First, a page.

Sin Nombre Cary Fukunaga

Sin Nombre Cary Fukunaga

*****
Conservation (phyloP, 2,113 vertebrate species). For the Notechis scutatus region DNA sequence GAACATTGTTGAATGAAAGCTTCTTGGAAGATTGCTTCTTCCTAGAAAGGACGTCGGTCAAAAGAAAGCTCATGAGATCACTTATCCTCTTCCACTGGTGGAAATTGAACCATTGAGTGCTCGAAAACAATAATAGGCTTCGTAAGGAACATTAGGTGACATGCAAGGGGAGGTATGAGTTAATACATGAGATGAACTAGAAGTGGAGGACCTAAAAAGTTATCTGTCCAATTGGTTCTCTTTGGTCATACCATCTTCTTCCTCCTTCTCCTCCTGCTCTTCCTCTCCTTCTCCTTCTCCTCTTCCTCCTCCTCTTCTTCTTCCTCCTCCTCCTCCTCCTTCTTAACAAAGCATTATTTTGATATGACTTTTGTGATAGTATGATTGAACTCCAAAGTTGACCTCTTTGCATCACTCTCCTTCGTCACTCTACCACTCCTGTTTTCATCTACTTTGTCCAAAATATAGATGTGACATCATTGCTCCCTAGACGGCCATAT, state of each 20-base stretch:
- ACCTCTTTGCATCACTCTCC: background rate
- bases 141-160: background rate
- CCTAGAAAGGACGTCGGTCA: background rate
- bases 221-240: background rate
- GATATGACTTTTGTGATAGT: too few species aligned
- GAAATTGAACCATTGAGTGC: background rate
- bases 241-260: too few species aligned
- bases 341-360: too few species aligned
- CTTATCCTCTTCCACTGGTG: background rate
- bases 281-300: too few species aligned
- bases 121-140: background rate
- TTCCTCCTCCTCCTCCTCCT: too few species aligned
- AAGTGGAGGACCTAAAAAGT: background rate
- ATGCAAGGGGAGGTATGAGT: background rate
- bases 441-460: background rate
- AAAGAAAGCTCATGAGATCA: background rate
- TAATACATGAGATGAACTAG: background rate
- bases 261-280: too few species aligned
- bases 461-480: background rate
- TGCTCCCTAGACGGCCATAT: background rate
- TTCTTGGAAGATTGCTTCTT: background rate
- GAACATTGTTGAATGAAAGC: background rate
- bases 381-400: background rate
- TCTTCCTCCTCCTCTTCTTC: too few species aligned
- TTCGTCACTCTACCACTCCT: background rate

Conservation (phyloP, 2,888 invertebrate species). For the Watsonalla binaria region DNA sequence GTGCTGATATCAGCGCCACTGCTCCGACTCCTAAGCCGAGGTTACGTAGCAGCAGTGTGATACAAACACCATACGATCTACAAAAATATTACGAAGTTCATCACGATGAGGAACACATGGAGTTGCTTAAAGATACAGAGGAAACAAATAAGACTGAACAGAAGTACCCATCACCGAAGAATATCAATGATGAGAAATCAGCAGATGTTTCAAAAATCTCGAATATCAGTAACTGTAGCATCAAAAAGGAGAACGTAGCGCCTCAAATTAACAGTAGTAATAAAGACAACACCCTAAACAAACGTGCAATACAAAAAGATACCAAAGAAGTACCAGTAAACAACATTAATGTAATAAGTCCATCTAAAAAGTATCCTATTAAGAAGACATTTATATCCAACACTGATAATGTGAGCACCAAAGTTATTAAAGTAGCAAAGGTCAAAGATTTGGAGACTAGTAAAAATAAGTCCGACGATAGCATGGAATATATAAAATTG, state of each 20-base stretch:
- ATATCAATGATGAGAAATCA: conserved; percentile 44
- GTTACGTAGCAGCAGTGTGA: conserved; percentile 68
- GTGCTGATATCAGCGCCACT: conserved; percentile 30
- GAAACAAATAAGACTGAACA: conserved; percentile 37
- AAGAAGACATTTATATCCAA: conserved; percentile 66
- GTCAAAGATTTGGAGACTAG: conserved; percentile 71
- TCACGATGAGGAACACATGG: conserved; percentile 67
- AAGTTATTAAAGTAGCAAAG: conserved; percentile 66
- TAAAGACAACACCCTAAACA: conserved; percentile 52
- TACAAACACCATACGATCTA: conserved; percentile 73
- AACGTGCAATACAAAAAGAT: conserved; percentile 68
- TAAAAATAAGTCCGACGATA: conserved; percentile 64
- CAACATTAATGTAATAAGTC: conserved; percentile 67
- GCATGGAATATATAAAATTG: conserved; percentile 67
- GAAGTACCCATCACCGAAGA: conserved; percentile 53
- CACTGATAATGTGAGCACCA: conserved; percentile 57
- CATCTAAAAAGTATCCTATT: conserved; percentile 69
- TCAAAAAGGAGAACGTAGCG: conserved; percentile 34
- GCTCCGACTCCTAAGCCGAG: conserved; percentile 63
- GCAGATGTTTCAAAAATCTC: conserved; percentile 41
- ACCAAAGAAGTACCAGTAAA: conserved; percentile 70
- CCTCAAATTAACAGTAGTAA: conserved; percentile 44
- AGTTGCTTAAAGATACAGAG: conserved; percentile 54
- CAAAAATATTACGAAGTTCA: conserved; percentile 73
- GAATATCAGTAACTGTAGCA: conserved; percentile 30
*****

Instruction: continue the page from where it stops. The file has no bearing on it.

We all know that scores of impoverished Latinos illegally cross into the U.S. through Mexico, but we see their stories only in films such as this. Sin Nombre, which translates into "without a name," puts a face to these desperate souls who risk their lives to find a better life in El Norte. First-time director Cary Fukunaga follows two sets of characters that ultimately wind up at the American-Mexican border. Sweet, sincere Honduran teenager Sayra (Paulina Gaitan) and her estranged father awkwardly reunite as they ride the trains (literally sitting on top of them through forests and tunnels) across Mexico. Meanwhile, Casper (Edgar Flores), enlists 12-year-old Smiley (Kristyan Ferrer) into his gang in southern Mexico. The brutish Lil' Mago (Tenoch Huerta Mejia) is the leader and his face is covered in terrifying war paint. The three of them hop aboard the trains to rob and terrorize defenceless migrants. And that's where the two stories meet. Fukunaga tells a powerful tale based closely on reality about survival and morality in a place where poverty and cruelty dominate. His style is surprisingly classical, filled with sweeping panoramas of the Latin American countryside, bursting with colour and ominous shadows ― no hand-held here. However, at times this lush style works against the film, which is often harsh and bloody. Other times, the pace drags when the suspense should rise and our pulses should quicken. However, these faults don't detract from the overall impact of Sin Nombre. Fukunaga and producer Amy Kaufman's audio commentary is brimming with anecdotes about the dangers and difficulties of shooting on location in Mexico. For instance, locals nearly stopped them from shooting in a graveyard over fears that the crew would disrespect the cemetery. Elsewhere, deleted scenes expand on secondary characters such as Sayra's father. This is a fine DVD package. (Alliance)